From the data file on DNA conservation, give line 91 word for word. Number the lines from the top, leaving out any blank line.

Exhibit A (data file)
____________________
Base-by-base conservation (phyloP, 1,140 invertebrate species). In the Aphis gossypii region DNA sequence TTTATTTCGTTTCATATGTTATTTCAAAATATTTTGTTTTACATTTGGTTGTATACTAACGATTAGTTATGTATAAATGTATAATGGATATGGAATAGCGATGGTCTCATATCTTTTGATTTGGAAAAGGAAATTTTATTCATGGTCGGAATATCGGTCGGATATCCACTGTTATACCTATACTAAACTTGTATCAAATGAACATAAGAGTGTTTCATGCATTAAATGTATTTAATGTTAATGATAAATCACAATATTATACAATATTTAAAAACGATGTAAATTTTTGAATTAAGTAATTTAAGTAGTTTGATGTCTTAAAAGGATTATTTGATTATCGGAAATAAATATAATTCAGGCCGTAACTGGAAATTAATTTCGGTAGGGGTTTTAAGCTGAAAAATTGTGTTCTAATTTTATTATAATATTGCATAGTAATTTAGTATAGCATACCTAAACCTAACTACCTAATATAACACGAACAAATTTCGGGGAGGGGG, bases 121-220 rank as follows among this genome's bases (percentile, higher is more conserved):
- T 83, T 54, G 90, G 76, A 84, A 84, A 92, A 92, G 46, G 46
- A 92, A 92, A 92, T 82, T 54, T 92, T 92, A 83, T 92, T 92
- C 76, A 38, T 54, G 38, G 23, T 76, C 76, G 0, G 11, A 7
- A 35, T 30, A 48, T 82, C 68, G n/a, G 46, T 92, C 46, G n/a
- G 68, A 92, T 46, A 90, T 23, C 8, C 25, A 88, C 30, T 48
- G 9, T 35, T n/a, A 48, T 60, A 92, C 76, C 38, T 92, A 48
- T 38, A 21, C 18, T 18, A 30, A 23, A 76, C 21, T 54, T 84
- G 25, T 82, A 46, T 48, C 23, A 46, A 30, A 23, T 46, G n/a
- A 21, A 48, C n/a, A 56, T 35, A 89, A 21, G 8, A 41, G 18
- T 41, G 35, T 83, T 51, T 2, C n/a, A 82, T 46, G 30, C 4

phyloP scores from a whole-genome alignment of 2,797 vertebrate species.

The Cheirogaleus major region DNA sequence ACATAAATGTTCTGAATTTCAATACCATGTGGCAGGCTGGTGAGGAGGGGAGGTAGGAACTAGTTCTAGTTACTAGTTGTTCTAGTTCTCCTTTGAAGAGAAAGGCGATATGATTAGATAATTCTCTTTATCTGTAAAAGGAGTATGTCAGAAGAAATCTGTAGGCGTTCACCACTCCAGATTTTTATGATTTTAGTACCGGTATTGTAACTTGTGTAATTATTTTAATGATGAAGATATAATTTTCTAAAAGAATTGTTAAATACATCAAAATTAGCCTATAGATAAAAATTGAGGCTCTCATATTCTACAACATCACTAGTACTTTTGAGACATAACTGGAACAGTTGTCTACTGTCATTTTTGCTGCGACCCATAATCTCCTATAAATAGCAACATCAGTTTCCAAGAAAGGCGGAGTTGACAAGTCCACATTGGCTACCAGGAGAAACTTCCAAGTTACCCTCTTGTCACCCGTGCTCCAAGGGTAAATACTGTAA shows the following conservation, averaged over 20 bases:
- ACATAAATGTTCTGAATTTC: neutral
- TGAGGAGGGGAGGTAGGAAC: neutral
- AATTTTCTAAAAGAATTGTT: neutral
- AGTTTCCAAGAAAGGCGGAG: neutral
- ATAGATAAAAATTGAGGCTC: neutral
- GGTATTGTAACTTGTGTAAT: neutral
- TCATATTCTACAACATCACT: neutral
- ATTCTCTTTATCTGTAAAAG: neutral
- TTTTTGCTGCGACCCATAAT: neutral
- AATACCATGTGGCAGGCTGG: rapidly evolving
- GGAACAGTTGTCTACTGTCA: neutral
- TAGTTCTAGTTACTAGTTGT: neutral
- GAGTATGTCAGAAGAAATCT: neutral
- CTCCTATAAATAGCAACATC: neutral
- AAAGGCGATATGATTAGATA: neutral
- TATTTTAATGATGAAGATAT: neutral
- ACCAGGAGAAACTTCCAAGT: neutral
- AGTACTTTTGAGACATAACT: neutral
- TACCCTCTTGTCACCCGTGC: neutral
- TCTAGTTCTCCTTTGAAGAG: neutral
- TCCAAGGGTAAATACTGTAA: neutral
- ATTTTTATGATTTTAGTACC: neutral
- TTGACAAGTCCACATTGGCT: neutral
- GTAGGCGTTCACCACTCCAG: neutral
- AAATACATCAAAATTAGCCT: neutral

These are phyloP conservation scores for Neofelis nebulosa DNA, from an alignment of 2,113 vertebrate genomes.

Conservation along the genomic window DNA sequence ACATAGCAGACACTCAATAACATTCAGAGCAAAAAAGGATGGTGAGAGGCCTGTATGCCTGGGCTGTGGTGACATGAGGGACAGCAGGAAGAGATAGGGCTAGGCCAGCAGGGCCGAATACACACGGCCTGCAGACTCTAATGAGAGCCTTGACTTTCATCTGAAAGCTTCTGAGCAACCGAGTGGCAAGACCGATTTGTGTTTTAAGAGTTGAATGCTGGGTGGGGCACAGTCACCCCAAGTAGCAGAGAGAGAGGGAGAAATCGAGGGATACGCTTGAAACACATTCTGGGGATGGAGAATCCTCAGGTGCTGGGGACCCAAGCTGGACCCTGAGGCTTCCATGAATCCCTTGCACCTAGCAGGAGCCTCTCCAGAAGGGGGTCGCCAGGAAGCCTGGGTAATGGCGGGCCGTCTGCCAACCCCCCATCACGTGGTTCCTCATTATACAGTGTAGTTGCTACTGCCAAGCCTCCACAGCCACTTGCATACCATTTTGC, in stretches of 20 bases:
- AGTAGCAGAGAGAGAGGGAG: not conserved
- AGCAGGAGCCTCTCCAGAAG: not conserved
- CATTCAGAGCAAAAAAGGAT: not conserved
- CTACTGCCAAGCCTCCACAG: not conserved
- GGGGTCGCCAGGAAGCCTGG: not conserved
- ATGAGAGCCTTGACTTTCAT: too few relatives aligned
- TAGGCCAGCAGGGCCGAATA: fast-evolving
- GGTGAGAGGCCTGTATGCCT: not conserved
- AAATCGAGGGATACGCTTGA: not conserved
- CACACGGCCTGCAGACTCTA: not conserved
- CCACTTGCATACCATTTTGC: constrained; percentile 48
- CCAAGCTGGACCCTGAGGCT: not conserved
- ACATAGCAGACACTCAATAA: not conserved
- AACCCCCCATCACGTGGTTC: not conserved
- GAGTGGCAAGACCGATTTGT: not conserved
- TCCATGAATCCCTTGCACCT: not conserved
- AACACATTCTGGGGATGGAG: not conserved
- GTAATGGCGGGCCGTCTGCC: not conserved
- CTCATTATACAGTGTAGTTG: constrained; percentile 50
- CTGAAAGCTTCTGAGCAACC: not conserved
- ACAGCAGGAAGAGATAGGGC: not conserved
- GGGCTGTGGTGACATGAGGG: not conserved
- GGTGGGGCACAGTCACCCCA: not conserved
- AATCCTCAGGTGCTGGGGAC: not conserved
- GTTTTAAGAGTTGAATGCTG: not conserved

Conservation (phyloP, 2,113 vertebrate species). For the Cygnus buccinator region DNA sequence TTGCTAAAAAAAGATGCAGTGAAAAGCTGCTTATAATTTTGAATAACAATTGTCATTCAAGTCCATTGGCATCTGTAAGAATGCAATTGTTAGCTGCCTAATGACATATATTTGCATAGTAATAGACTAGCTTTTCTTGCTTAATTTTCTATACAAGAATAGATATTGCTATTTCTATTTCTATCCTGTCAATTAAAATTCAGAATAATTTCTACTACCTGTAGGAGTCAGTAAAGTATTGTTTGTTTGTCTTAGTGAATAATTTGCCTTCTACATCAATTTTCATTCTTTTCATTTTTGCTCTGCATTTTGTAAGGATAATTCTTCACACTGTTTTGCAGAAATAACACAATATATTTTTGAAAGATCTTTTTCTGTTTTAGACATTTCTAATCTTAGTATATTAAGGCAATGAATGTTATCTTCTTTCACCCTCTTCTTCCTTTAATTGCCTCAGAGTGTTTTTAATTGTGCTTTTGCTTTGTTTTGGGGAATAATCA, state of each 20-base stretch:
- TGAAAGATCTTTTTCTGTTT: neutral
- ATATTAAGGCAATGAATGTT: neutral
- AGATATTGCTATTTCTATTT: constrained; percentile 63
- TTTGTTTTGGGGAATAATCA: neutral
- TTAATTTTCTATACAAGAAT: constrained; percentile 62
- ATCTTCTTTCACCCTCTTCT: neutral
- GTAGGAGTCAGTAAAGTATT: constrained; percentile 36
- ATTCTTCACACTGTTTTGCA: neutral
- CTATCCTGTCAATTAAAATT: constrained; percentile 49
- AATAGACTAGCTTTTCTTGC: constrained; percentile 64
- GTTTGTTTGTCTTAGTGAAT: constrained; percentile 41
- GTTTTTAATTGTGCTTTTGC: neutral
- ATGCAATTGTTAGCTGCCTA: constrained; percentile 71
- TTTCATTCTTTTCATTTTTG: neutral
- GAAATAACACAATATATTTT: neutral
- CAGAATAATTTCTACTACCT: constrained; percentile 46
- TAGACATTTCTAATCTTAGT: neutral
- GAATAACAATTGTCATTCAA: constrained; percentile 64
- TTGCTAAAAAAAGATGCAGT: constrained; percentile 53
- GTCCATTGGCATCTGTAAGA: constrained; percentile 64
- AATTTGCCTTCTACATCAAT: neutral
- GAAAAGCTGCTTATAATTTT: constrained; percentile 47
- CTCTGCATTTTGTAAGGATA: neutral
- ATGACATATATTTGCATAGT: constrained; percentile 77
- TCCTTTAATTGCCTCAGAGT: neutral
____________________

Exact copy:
- TCCTTTAATTGCCTCAGAGT: neutral